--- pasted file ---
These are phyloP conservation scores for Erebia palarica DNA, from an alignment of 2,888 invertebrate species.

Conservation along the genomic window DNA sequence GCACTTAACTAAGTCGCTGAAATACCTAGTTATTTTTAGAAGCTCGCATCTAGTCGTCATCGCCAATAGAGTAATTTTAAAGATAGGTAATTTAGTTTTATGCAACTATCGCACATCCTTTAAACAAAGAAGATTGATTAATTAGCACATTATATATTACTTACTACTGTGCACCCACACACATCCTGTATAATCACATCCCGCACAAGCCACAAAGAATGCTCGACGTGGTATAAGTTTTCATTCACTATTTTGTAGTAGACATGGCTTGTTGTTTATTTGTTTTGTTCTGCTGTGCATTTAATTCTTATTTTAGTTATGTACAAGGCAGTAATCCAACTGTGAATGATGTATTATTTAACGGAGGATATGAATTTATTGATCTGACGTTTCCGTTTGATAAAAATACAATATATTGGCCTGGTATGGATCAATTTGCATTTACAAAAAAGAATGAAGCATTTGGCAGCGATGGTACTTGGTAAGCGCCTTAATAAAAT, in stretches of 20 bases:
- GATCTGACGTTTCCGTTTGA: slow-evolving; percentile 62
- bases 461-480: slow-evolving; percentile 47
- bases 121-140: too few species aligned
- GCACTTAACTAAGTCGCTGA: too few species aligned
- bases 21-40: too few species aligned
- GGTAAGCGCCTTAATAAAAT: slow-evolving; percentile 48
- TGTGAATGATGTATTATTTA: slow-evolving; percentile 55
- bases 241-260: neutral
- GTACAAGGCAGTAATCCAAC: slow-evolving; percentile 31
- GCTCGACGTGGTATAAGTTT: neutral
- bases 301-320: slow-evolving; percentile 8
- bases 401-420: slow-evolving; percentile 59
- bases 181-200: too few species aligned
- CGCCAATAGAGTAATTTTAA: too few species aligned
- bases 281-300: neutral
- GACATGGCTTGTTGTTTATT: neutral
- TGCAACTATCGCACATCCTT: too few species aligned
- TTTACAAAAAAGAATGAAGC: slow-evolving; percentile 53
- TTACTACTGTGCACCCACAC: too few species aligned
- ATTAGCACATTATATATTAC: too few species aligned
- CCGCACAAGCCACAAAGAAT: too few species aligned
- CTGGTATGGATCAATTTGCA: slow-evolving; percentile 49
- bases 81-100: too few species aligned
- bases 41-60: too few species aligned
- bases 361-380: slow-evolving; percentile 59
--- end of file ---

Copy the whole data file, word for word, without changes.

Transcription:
These are phyloP conservation scores for Erebia palarica DNA, from an alignment of 2,888 invertebrate species.

Conservation along the genomic window DNA sequence GCACTTAACTAAGTCGCTGAAATACCTAGTTATTTTTAGAAGCTCGCATCTAGTCGTCATCGCCAATAGAGTAATTTTAAAGATAGGTAATTTAGTTTTATGCAACTATCGCACATCCTTTAAACAAAGAAGATTGATTAATTAGCACATTATATATTACTTACTACTGTGCACCCACACACATCCTGTATAATCACATCCCGCACAAGCCACAAAGAATGCTCGACGTGGTATAAGTTTTCATTCACTATTTTGTAGTAGACATGGCTTGTTGTTTATTTGTTTTGTTCTGCTGTGCATTTAATTCTTATTTTAGTTATGTACAAGGCAGTAATCCAACTGTGAATGATGTATTATTTAACGGAGGATATGAATTTATTGATCTGACGTTTCCGTTTGATAAAAATACAATATATTGGCCTGGTATGGATCAATTTGCATTTACAAAAAAGAATGAAGCATTTGGCAGCGATGGTACTTGGTAAGCGCCTTAATAAAAT, in stretches of 20 bases:
- GATCTGACGTTTCCGTTTGA: slow-evolving; percentile 62
- bases 461-480: slow-evolving; percentile 47
- bases 121-140: too few species aligned
- GCACTTAACTAAGTCGCTGA: too few species aligned
- bases 21-40: too few species aligned
- GGTAAGCGCCTTAATAAAAT: slow-evolving; percentile 48
- TGTGAATGATGTATTATTTA: slow-evolving; percentile 55
- bases 241-260: neutral
- GTACAAGGCAGTAATCCAAC: slow-evolving; percentile 31
- GCTCGACGTGGTATAAGTTT: neutral
- bases 301-320: slow-evolving; percentile 8
- bases 401-420: slow-evolving; percentile 59
- bases 181-200: too few species aligned
- CGCCAATAGAGTAATTTTAA: too few species aligned
- bases 281-300: neutral
- GACATGGCTTGTTGTTTATT: neutral
- TGCAACTATCGCACATCCTT: too few species aligned
- TTTACAAAAAAGAATGAAGC: slow-evolving; percentile 53
- TTACTACTGTGCACCCACAC: too few species aligned
- ATTAGCACATTATATATTAC: too few species aligned
- CCGCACAAGCCACAAAGAAT: too few species aligned
- CTGGTATGGATCAATTTGCA: slow-evolving; percentile 49
- bases 81-100: too few species aligned
- bases 41-60: too few species aligned
- bases 361-380: slow-evolving; percentile 59